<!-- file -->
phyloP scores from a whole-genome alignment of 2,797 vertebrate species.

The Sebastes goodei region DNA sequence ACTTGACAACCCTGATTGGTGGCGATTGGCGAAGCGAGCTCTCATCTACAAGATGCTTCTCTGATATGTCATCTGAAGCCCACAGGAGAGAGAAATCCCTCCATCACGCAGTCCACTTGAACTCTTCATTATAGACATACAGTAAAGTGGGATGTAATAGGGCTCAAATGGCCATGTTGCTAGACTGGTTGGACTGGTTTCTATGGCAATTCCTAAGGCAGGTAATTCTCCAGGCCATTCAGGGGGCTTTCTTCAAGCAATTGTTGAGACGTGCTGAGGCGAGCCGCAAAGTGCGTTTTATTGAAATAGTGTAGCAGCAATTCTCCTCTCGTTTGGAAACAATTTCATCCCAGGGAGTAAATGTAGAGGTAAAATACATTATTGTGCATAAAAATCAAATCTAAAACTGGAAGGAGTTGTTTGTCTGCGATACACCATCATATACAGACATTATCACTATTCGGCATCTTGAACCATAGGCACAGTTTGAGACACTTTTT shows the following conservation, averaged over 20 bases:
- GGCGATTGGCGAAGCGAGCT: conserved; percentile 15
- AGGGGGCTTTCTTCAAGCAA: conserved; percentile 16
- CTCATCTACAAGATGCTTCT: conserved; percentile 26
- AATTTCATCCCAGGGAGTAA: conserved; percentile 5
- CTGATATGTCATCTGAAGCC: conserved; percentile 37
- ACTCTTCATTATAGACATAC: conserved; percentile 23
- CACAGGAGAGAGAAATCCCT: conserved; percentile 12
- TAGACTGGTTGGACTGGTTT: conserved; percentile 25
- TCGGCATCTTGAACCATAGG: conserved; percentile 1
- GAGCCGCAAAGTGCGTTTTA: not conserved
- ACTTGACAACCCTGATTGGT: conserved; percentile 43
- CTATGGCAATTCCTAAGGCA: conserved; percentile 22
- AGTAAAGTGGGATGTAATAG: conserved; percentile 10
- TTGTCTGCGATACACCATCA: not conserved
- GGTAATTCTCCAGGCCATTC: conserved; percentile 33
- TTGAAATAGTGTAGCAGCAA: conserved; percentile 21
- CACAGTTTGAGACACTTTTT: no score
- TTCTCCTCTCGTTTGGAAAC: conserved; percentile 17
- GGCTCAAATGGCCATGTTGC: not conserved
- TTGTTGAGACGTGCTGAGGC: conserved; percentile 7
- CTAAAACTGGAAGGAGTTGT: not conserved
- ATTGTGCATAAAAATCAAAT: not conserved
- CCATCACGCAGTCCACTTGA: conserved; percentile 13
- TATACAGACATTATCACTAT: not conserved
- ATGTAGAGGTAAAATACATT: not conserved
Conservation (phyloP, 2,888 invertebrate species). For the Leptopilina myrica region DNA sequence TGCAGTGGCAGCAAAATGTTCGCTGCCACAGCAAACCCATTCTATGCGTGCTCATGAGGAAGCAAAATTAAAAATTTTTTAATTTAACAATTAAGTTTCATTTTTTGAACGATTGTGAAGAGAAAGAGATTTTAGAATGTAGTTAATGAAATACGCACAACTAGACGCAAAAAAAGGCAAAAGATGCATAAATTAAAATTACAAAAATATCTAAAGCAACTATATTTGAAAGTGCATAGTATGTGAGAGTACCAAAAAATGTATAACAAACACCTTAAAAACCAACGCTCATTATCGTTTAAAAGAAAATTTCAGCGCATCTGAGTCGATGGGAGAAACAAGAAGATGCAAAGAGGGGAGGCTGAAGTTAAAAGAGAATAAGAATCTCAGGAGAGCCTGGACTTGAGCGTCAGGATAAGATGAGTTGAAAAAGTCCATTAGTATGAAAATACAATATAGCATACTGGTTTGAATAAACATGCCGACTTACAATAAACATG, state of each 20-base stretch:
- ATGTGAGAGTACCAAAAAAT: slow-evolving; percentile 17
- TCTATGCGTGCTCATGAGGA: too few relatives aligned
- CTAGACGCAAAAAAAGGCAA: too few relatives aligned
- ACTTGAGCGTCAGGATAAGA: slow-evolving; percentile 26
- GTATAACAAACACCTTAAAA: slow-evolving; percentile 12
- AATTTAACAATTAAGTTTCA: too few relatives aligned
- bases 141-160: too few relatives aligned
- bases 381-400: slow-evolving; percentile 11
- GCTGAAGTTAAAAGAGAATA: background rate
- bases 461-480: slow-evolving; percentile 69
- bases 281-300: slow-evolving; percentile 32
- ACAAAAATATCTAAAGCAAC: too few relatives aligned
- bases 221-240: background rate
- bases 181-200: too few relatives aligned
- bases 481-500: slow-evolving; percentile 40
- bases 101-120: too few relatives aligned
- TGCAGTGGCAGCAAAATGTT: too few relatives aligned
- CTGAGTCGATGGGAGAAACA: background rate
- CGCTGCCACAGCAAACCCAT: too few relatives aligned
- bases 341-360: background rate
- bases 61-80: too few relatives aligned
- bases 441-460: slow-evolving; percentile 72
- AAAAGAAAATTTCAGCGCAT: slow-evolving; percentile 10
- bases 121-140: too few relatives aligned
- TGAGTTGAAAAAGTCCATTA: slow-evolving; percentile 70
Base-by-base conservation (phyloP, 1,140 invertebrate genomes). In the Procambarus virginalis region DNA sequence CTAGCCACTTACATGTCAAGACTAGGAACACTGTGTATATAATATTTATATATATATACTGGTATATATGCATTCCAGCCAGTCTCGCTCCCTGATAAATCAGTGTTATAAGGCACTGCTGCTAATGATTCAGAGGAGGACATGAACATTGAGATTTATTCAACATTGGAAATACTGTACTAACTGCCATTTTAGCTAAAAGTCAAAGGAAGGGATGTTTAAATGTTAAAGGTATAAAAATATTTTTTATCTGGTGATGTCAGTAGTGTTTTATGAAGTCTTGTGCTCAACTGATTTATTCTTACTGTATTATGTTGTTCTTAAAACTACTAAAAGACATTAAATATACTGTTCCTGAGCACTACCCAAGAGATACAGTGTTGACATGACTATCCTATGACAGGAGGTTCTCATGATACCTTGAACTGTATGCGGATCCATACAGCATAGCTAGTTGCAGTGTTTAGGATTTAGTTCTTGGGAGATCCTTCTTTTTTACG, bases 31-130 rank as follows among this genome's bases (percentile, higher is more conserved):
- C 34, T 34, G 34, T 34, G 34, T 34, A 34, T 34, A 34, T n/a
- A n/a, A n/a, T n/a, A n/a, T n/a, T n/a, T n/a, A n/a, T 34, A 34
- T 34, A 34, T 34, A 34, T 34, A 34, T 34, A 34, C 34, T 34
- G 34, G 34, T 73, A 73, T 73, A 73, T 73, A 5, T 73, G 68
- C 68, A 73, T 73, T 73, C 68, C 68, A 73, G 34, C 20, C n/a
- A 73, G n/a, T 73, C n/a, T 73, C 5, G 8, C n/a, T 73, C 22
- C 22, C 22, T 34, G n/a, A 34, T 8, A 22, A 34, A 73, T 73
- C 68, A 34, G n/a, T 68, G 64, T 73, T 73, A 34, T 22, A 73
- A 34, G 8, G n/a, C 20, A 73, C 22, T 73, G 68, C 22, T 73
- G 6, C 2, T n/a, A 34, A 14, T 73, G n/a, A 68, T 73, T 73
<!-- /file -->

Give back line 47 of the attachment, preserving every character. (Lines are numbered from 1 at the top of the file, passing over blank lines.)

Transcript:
- CGCTGCCACAGCAAACCCAT: too few relatives aligned